Supreme Court: In a quintessential move by the Court, the bench of J. Chelameswar and R.F. Nariman, JJ struck down the Section 66A of the Information Technology Act, 2000 in its entirety for being violative of Article 19(1)(a) and not saved under Article 19(2) of the Constitution. Testing the validity of the Section on the touchstone of the clear and present danger test or the tendency to create public disorder, it was held that Section 66A would not pass muster as it has no element of any tendency to create public disorder which ought to be an essential ingredient of the offence which it creates.

The Court further held that Section 66A has no proximate connection with incitement to commit an offence. It was stated that, firstly, the information disseminated over the internet need not be information which “incites” anybody at all. Written words may be sent that may be purely in the realm of “discussion” or “advocacy” of a “particular point of view”. Further, the mere causing of annoyance, inconvenience, danger etc., or being grossly offensive or having a menacing character are not offences under the Penal Code at all. It was held that as Section 66A severely curtails information that may be sent on the internet based on whether it is grossly offensive, annoying, inconvenient, etc. and being unrelated to any of the eight subject matters under Article 19(2) must, therefore, fall foul of Article 19(1)(a), and not being saved under Article 19(2), is declared as unconstitutional.

The Court however upheld the constitutional validity of Section 69A of the IT Act and the Information Technology (Procedure & Safeguards for Blocking for Access of Information by Public) Rules 2009. It was further held that Section 79 is valid subject to Section 79(3)(b) of IT Act being read down to mean that an intermediary upon receiving actual knowledge from a court order or on being notified by the appropriate government or its agency that unlawful acts relatable to Article 19(2) of the Constitution are going to be committed then fails to expeditiously remove or disable access to such material. Similarly, the Information Technology “Intermediary Guidelines” Rules, 2011 were held to be valid subject to Rule 3 sub-rule (4) being read down in the same manner as indicated in the judgment. [Shreya Singhal v. Union of India, (2015) 5 SCC 1]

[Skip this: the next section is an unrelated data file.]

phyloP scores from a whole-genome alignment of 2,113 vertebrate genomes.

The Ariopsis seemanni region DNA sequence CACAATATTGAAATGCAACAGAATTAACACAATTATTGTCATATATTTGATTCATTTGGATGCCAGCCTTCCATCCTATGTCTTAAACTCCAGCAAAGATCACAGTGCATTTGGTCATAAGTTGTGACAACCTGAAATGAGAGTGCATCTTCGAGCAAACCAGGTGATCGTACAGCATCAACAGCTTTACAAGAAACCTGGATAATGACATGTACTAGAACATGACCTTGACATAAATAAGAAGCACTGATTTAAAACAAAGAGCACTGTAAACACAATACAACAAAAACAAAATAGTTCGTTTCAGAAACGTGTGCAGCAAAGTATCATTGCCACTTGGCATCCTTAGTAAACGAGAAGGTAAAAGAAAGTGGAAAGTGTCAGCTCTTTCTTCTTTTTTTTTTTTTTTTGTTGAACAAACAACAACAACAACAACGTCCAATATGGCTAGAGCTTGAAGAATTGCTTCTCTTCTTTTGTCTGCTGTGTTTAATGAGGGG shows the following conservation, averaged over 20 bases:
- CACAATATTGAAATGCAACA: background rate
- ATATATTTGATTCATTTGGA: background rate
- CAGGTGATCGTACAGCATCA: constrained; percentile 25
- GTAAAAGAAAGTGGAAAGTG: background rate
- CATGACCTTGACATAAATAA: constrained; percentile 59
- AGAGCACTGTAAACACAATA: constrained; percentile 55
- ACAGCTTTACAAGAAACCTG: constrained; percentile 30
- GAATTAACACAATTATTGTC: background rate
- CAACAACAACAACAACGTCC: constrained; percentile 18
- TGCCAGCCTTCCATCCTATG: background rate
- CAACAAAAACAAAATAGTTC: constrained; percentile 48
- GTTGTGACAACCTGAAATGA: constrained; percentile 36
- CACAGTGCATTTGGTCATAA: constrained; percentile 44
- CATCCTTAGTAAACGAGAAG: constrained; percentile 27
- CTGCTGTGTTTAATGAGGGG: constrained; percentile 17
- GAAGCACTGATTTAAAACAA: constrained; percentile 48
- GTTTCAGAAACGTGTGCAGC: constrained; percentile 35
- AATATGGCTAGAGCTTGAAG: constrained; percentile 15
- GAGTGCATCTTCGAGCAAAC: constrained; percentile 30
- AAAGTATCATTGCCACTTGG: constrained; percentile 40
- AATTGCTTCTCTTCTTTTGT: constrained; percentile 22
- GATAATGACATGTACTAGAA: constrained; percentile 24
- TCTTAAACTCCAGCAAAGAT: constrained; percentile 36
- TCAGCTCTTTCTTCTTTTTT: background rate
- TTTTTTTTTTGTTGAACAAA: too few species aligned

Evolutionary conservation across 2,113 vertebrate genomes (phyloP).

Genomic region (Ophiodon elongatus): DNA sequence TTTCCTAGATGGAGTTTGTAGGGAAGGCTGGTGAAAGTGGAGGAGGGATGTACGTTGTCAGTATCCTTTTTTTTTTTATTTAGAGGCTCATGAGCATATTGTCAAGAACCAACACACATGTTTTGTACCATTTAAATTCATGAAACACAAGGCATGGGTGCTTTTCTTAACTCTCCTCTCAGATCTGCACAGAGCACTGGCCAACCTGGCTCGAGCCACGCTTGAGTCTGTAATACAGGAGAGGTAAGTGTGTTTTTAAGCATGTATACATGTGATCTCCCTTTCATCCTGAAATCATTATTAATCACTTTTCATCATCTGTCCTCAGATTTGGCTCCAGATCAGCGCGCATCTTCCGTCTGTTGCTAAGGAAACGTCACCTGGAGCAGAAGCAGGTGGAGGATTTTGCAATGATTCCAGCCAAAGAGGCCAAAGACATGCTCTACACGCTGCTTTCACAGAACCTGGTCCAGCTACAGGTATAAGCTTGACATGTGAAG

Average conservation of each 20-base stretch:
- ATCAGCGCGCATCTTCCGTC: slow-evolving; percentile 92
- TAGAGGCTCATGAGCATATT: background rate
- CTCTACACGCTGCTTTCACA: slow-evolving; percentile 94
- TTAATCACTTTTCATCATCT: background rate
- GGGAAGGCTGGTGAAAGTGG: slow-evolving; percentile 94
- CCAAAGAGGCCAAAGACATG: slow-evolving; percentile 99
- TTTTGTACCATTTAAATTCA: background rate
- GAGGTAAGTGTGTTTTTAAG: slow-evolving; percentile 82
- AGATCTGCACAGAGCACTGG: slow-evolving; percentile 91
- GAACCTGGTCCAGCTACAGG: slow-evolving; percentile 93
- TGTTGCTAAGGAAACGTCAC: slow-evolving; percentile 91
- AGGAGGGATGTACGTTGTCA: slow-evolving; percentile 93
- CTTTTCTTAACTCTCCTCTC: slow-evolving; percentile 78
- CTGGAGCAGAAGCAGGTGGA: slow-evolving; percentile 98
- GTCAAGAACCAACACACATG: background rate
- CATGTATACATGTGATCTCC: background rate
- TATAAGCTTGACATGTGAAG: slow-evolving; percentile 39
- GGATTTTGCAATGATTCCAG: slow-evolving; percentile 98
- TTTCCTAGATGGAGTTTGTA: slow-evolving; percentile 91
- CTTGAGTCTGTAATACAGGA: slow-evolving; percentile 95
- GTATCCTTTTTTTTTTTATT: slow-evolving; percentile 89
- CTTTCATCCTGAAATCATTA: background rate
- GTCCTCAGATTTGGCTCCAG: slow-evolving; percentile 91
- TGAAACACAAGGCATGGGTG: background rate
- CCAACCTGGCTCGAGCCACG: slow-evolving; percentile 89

Must Watch

maintenance to second wife

bail in false pretext of marriage

right to procreate of convict

Criminology, Penology and Victimology book release

One comment

  • […] Shreya Singhal v. Union of India, (2015) 5 SCC 1: The Bench held Section 66A of the Information Technology Act, which made such offenses punishable up to three years imprisonment, to be unconstitutional. The judgement was authored by Justice Nariman. According to Justice Nariman and Justice Chelameswar, several terms in the law they were striking down were “open-ended, undefined and vague” which made them nebulous in nature; “What may be offensive to one may not be offensive to another. What may cause annoyance or inconvenience to one may not cause annoyance or inconvenience to another.” Read more  […]

Join the discussion

Leave a Reply

Your email address will not be published. Required fields are marked *

This site uses Akismet to reduce spam. Learn how your comment data is processed.